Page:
The 2014 Ford Transit is a highly anticipated vehicle among many van enthusiasts and fleet managers. Its more-efficient powertrains and more practical packaging give it a decisive edge over the E-Series. Although the last major mechanical change took place in 2003 with the introduction of the 6.0-liter Power Stroke diesel engine as an option, Ford has tried to keep the old solider fresh with a Super Duty-inspired nose job in 2008 and a new dashboard in 2009 integrating Ford's Sync multimedia interface. But the basic design on the fourth-generation Econoline dates back to 1992.
We've already covered the differences in interior and cargo volume in our By the Numbers feature. So what we're going to look at here are the styling differences. About the only thing the E-Series and Transit have in common is that they're vans.
The E-Series has a longish nose for a van, resulting in a smaller "doghouse" in the interior. The long nose was partially necessitated by the availability of the 6.8-liter V-10, which replaced the 7.5-liter V-8 in 1997. The Transit, on the other hand, has a short, sloping hood, and while it also has a doghouse, it's cleverly concealed by a cupholder and cubby area. The largest engine offered on the Transit is a V-6, giving it a major packaging advantage over the E-Series. The smaller engine bay of the Transit contributes to a decidedly more "cab-forward" appearance than the E-Series, with the front edge of the front door wrapping around the front wheelwell, whereas the E-Series' front doors are completely behind the wheelwells.
Visually, the Transit is also much taller than the E-Series, and your eyes don't deceive you, but the difference is not as dramatic as it may seem. The low-roof Transit is 83.5 inches tall, with the E-Series having a height of 82.4 inches. But if you need more height, the Transit is offered in medium and high-roof models, towering 100.8 and 110.2 inches tall, respectively.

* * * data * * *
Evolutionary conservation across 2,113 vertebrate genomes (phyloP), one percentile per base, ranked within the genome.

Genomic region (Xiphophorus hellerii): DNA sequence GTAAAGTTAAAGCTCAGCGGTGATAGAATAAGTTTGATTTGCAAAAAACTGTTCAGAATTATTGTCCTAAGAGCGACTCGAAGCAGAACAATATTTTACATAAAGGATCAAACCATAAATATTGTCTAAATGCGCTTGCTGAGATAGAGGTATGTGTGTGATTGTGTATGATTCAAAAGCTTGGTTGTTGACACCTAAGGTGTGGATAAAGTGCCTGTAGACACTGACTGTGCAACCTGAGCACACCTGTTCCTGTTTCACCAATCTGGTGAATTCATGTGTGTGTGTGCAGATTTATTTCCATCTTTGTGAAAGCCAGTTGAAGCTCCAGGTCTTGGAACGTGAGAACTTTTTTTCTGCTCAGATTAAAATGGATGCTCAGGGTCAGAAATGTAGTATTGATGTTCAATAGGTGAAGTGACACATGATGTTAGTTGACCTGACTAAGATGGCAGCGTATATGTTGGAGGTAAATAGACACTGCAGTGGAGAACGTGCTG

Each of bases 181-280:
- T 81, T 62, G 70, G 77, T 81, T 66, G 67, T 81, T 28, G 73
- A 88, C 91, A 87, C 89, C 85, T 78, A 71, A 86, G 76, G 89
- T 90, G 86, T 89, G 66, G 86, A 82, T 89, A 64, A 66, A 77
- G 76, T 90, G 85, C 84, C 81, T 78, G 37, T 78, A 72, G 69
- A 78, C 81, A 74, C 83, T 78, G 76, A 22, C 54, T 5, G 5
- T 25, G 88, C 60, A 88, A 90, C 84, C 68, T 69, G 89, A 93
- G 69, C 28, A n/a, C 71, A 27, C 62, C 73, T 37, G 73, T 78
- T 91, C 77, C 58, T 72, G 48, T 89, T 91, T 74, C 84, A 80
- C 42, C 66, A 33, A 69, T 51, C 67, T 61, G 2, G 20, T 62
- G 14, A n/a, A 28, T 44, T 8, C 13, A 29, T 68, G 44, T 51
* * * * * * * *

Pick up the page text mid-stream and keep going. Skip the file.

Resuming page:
Although the E-Series and Transit both have 16-inch wheels, the wheels appear much smaller on the Transit, especially the high-roof version, because of its proportional height. We see a potentially brisk aftermarket wheel business for customized Transits. Commercial-spec Transits with dual rear wheels get 17-inch wheels.
Relative to the interior, we can only talk about the dashboard and front passenger compartment, as Ford has not yet released U.S. spec photos of the Transit passenger-van model. The Transit's dash manages to be more functional as well as more attractive than the E-Series, with a TFT display in the gauge cluster between the tachometer and speedometer, and a centrally located touchscreen in the middle of the dashboard for the available MyFord Touch system. The Transit's four-spoke, multifunction steering wheel shares a design similar to many of Ford's newer passenger car models, with auxiliary controls for the audio, Bluetooth, and gauge displays. A feature we especially like on the Transit is the cupholder mounted on the outer edge of the dashboard, at window height, to help cool down that hot cup of coffee on the way to the job.
Some of us may miss the familiar, all-American looks of the E-Series, but in terms of functionality, the Transit appears to be a quantum leap forward. We want to know, what look do you like better, the E-Series' stocky, all-American lines, or the Transit's tall-roof functional European style?